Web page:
Melinda Whiteman, a former member of the Trenton Arts Council, and a friend has died.
I wouldn't have known she had died if Cheryl Parish hadn't sent me the obit. Cheryl is now writing the columns for the Arts Council that Melinda initiated. Cheryl never met Melinda.
Melinda dropped out of the council shortly after her husband died, about four or five years ago. She was overwhelmed with the transition and obligations of being a single parent and sole provider. We got together a few times after that but mostly maintained an email relationship until even that faded away. I feel bad about that but she just wouldn't give herself a break to come down to a party or an unveiling or even a simple dinner with friends. I stopped trying - I am sorry I stopped trying.
I don't read obits - my mother did every day. I remember asking her, as a child, why she did that and she said because it was important to show up for the family left behind to let them know how loved that person was.
I tried to do that Saturday night but I couldn't.
I showed up at what was listed as a "chapel" and found myself in a christian mega church replete with big screens and a full band. I spent the first 15 minutes trying to figure out if I was in the right place. The people at the desk were very sweet and went online to check the obit and said - yes - you are in the right place.
But... no - I wasn't. I left.
I still need to honor Melinda and say good-by - so I'll do it here.
Bob and I met Melinda at an art opening in Chattanooga. It was a hot opening with a lot of people on the south side before the south side had been completely commodified. We felt comfortable and at ease finally - this was an environment we understood. We were still New Yorkers then, newly transplanted to the South.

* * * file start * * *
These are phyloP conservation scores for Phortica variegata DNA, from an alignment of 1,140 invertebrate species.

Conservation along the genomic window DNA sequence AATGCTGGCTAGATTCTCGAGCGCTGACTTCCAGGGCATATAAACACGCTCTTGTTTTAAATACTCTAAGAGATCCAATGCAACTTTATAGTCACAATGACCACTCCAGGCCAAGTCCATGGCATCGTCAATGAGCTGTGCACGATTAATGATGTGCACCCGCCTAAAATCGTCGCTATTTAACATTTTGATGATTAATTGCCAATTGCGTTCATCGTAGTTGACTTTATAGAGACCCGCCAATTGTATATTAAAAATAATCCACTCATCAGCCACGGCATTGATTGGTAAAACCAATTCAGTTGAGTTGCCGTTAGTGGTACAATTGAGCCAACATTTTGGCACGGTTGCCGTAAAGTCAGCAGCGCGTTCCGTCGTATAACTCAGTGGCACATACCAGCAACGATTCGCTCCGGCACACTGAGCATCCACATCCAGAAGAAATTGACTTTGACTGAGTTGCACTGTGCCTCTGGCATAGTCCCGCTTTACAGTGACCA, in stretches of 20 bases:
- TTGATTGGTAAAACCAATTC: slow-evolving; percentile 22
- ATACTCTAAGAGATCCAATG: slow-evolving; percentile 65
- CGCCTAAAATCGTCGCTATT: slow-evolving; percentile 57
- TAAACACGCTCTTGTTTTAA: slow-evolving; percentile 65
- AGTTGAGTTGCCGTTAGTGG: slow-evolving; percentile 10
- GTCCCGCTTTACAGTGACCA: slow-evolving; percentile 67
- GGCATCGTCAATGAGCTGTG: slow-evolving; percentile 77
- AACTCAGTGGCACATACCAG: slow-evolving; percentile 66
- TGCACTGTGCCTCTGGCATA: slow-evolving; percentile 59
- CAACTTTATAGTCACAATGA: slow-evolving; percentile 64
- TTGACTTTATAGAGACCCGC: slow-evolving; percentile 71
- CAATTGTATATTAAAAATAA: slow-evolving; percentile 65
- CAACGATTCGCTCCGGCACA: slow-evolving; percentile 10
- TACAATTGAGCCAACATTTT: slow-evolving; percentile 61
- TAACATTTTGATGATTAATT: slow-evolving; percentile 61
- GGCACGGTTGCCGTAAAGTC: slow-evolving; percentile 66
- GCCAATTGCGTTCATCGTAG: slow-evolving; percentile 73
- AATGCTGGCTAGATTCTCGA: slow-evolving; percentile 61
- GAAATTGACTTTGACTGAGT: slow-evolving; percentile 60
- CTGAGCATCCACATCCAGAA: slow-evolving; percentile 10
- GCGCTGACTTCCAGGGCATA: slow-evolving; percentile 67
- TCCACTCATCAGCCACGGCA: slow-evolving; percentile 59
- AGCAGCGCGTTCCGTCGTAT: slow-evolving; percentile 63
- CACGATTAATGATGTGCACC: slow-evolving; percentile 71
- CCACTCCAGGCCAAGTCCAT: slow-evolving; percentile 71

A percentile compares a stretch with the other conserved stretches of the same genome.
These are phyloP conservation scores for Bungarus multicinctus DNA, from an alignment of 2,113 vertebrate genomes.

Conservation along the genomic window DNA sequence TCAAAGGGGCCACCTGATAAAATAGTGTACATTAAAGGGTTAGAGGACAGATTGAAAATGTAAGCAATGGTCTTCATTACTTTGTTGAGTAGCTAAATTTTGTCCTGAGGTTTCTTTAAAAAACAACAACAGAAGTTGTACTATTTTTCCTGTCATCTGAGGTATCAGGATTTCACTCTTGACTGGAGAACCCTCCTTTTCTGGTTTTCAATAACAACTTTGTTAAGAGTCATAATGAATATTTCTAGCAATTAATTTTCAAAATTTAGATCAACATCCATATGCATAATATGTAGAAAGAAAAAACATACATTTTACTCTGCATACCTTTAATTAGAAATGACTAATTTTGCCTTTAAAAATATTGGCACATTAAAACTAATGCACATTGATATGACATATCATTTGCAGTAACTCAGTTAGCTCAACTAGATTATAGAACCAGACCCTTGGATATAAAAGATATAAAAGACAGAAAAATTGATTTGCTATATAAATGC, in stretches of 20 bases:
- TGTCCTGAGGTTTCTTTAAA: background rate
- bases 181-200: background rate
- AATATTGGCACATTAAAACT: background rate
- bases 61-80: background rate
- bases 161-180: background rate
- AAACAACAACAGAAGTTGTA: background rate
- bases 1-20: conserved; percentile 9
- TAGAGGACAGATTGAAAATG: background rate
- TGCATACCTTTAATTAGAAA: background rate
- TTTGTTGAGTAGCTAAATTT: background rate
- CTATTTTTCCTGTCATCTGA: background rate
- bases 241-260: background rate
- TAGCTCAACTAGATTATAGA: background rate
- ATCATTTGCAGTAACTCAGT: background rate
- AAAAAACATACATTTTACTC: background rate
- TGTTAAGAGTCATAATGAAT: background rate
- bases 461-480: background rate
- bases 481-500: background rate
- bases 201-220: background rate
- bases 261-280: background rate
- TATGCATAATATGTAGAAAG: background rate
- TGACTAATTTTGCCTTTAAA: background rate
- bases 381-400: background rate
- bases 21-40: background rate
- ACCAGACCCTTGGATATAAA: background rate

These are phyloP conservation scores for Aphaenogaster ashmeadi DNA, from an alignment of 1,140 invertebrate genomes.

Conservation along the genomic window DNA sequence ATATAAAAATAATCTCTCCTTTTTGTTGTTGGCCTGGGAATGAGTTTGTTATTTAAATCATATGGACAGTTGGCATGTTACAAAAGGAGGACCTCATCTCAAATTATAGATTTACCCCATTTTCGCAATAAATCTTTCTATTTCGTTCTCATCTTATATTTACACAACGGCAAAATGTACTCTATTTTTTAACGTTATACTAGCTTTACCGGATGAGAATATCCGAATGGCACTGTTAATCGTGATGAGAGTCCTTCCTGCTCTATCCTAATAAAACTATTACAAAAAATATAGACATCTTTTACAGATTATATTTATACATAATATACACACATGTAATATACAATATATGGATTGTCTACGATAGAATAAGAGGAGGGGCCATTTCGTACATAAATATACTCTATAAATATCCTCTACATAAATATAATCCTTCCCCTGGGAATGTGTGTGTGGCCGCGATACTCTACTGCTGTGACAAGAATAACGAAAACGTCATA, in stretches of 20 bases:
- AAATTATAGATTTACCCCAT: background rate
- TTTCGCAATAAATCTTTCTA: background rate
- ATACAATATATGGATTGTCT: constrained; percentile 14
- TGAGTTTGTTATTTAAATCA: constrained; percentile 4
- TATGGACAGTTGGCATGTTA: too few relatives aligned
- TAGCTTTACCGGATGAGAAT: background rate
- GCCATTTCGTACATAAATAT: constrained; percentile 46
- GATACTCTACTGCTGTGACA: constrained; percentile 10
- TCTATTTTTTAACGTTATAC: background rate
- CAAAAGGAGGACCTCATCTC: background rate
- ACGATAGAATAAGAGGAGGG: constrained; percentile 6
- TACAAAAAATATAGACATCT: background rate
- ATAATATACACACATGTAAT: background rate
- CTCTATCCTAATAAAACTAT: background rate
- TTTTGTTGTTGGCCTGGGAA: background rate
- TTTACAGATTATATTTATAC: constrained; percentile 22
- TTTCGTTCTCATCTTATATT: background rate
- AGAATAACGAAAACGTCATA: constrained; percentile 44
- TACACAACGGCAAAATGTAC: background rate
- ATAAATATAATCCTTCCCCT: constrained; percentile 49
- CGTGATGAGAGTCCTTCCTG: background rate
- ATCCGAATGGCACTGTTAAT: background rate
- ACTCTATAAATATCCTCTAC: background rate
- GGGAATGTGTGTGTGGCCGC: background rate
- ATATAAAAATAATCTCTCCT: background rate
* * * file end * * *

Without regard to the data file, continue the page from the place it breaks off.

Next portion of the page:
I met a young woman and after talking with her for a while she said, "Oh, please come meet my mother." She told me her mother was also a transplant - from D.C. and was having a hard time adjusting. Melinda and I hit it off immediately.
Melinda was an incredibly intelligent woman who appreciated beauty and the arts and theater. She loved engaging in long philosophical conversations but was a little inept with simple banter. Sometimes, even I had to say - OK... gotta go now. But other times, when we were just hanging out at her place or ours the conversations would just evolve and twist and turn and be so delightful.
She very much lived in her mind and I know that isolated her. You can get away with living in your mind in a big city because there are so many others like you. It's hard to pull that off here. People here want to know who you are and the understood criteria is which church you belong to and if you don't join one - you are suspect.
I think a lot of folks on the mountain may have simply misunderstood her abstraction and seen her as a snob. I know she felt like she would never be accepted because she "wasn't from here" and wouldn't join any of their churches. That's why Saturday night was so surreal.
I am so sorry she didn't get back to where she felt comfortable and I am so sorry she couldn't learn how to be comfortable here. But, I am very glad I met her and got to know her and work with her.
She was a very strong spirit who just lost her ground and couldn't find it again. In the last email I could find she told me - "pretty soon I will be able to go back home."